Brilliant. Not really, but that seems to be the word you just have to say over here. Yesterday a lady I talked to at a recruitment agency finished every sentence with the word, and managed to finish my answers with the word too. I should have known from when I heard Kelly saying it that was the word the British use instead of 'yeah' and 'but' and 'ya know'.
Edyta is settling in to her job. She expects to last till I start pulling in some decent money and then she will quit to go chase some work that she likes. It is a bit strange seeing my wife up and off to work before me, it used to be the other way around. Problem is when she wakes at 5:30 I am woken too, and I can't fall back to sleep because the sun is up by then.
I had an interview on Wednesday that seems very promising. I'd just walked out of the library after sending a whole bunch of job applications out and I got a phone call. I was free for the afternoon so I made arrangements to meet him at Twyford (which is near Reading, about 50 minutes by train. I didn't dress up to much, just slacks and a shirt because it was stinking humid day. I left a spare key in the backyard for Edyta to get into the house (she was at her first day of work) and then went to catch the train.
I'd carefully selected the trains and the routes. I was aware of the rush hour charge (about an extra ?12 through Reading) and thought I could make it to the interview, back to the train and then back again by 5pm, just in time to meet Edyta coming home. Then I discovered the the British rail network loves schedules as much as the Sydney one does. We had a fatality at some station towards London and that ended up cancelling services everywhere and making the running services late. I got into Reading and then had to ask what platform I wanted next (they only list the final destination for each train line, which means I haven't a clue what stops they make along the way). Just as the train was due an announcement was made that it was now at another platform. All of us that were waiting rushed up a bridge and down another to get on the crowded train.
Luckily the trip from their wasn't far. On the way out I went past a massive Oracle headquarters, a smaller Dell one and other offices for the like of Microsoft and HP. Seems Reading is the place to be for software. I got off the train at 4pm, half an hour late and about the time I wanted to be getting back on it to avoid rush hour. I meet the man I was having the interview with at the train station, jumped in his BMW and off we went to find a pub to have the interview at. The interview went well and I have another appointment on Monday (a business lunch, I feel like I'm being head-hunted).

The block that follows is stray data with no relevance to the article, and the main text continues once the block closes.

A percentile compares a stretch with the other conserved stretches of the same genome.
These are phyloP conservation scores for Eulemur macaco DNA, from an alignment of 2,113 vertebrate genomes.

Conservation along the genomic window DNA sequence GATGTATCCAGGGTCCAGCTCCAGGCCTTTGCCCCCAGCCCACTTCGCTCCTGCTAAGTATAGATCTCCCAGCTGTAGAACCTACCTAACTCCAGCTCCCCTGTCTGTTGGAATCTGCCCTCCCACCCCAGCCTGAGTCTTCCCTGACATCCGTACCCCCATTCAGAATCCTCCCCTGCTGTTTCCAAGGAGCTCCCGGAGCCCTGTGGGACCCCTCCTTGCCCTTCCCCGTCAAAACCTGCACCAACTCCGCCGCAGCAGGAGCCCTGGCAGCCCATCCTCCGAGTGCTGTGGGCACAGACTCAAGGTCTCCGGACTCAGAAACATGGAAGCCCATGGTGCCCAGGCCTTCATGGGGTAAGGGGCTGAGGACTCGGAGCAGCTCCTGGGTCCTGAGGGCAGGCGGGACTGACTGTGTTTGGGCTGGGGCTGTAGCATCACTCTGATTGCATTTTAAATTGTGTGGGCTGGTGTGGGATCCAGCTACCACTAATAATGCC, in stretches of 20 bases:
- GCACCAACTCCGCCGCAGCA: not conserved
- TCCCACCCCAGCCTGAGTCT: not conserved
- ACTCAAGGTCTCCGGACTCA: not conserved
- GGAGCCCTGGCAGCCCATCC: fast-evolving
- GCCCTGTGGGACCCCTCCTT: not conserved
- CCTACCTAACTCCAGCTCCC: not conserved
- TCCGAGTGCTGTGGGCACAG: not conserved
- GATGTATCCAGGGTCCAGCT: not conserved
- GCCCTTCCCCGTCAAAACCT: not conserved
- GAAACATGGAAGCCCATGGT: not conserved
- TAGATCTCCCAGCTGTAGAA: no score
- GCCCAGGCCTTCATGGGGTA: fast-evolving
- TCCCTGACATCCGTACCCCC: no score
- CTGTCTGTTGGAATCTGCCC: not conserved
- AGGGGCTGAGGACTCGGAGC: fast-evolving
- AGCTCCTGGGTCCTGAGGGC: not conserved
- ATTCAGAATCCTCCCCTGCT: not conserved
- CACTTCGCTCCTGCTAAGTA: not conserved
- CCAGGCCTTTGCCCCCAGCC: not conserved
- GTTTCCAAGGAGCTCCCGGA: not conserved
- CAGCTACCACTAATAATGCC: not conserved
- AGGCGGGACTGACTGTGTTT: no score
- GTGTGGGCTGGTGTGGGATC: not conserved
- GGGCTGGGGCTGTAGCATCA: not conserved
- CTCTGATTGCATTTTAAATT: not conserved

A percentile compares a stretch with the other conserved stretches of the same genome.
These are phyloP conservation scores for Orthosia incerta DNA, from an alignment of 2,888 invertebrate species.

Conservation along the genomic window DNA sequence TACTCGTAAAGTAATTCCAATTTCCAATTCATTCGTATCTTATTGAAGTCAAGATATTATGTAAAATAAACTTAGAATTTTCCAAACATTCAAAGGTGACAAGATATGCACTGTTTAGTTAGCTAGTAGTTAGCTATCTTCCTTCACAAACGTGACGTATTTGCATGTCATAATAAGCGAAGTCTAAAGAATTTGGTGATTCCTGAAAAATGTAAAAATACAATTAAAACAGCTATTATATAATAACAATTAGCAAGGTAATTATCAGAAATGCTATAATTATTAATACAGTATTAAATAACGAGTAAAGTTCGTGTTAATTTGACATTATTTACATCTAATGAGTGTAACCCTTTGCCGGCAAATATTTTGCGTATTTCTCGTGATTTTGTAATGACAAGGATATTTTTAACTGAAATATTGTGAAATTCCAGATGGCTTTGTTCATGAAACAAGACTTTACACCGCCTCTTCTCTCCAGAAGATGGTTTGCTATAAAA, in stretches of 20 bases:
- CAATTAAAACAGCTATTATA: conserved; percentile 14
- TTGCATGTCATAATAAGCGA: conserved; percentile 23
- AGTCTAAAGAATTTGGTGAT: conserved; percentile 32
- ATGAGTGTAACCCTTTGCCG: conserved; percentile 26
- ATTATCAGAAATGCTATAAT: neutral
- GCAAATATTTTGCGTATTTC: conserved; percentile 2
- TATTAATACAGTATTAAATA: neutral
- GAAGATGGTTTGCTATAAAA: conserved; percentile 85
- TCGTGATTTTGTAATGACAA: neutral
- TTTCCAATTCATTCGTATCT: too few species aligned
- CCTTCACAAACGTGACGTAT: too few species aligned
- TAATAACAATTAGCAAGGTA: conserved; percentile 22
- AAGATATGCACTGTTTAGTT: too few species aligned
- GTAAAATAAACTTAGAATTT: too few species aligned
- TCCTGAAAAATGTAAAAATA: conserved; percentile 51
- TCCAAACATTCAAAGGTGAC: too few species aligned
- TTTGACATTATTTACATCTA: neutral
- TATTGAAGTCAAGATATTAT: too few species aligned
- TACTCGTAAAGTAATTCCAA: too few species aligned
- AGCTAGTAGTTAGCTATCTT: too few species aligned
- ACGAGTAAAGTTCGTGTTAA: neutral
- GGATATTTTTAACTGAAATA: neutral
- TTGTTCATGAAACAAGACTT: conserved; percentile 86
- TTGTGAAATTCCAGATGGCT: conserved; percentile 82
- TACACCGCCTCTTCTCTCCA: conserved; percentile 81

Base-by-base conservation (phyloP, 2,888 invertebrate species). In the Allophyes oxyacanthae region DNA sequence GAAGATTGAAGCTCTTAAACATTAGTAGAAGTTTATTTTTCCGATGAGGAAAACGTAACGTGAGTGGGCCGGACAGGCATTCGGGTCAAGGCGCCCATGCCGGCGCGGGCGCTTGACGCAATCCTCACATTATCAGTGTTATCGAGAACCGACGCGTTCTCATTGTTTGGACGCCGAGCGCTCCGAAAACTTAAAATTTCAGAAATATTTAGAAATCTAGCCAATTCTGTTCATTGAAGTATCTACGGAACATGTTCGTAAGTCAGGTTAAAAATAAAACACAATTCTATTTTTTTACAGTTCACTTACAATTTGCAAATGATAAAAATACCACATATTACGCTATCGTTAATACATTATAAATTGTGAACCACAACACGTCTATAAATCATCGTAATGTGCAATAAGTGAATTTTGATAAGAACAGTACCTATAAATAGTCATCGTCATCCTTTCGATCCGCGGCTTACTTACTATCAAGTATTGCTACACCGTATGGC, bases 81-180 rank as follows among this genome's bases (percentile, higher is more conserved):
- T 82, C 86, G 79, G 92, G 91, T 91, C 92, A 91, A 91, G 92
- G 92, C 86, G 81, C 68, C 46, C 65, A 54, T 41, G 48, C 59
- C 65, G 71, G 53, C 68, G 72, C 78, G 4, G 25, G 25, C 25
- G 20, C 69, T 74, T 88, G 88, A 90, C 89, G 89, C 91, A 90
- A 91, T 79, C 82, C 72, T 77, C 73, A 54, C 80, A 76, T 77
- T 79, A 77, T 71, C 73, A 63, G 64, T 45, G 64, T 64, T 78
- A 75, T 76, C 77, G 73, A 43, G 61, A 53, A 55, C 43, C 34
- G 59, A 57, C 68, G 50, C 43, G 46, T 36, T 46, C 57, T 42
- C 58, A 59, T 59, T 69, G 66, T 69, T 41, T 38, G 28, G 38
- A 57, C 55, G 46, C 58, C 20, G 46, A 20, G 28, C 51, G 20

Coming back was a planning disaster again. The trains were still running late. There were no ticket booths open for me to upgrade my ticket and I didn't plan on waiting till the end of rush hour at 7pm. So I sat an waited for the next train. While waiting several expresses went past. The trains fly along the tracks here. You knew they were coming because there is a boom, followed my a loud rush and then another boom. The wind follows them like a bullet and you a deafened for a second or too. I know I wouldn't want to be in front of one. Given the trains were still crowded I decided that no inspectors would be moving through the carriages and I was proven right. I got back to Swindon by 7pm.
My plans for letting Edyta in were perfect except for one detail. I forgot to check to see if the back gate could open or not. Turns out that it is rarely used and poorly fitted. Edyta, tired from her first day of work and frustrated that I wasn't able to welcome her home and have tea ready found the only solution for the door was to shoulder charge it. Luckily this worked and she also could manage to reassemble the door afterwards.
Thursday was moving day. I also had another job prospect turn up (see the Brilliant bit above) and I'm waiting for a call today about that one. But my main task was to lug all of that luggage we had brought from home and then Poland along the trains and up and down the stairs up one last hill and stairs. Easy I thought. Except I also had to add all of the Swindon purchases. It took me 2.5 hrs. of hauling stuff uphill and upstairs. I broke the move into 5 trips, so I didn't have to lift quite as much in each trip as our last move. But I stand by my guns of saying the next move I hire a car (or van for all the things we have) and just drive to the door of the new place. And then we burn everything before coming back to Australia.
Our small kitchen and laundry
I like the new place. It is cleaner, newer and fresher than the last dump we were in (no, it was literaly a foreign person dump). I thought the place was just the result of decades of neglect by tenants (renters are by nature a lazy lot when it comes to cleaning), however it turns out the place was all dressed up only a few months ago when it went on the market. In that time 2 or 3 girls turned the new floor into a sticky mess and managed to coat the kitchen walls in fat and grease.
View from our rear window
Edyta was hoping more for a country cottage with a rustic (run-down) feel to it and gardens and all the things you pay top dollar for, or live in woop-woop and have a car to drive to work with. For living in Swindon this apartment is okay. Except it has no TV. The TV from the other place was taken the night before by it's owners (who had only left it for Marie to use). Now the only TV we get is the noise that comes through the thin walls or floors.
Our room is top right
I've ranted on a bit to much here. I have a stack of things to do today (hopefully including getting a telephone and broadband in that) so I better be off.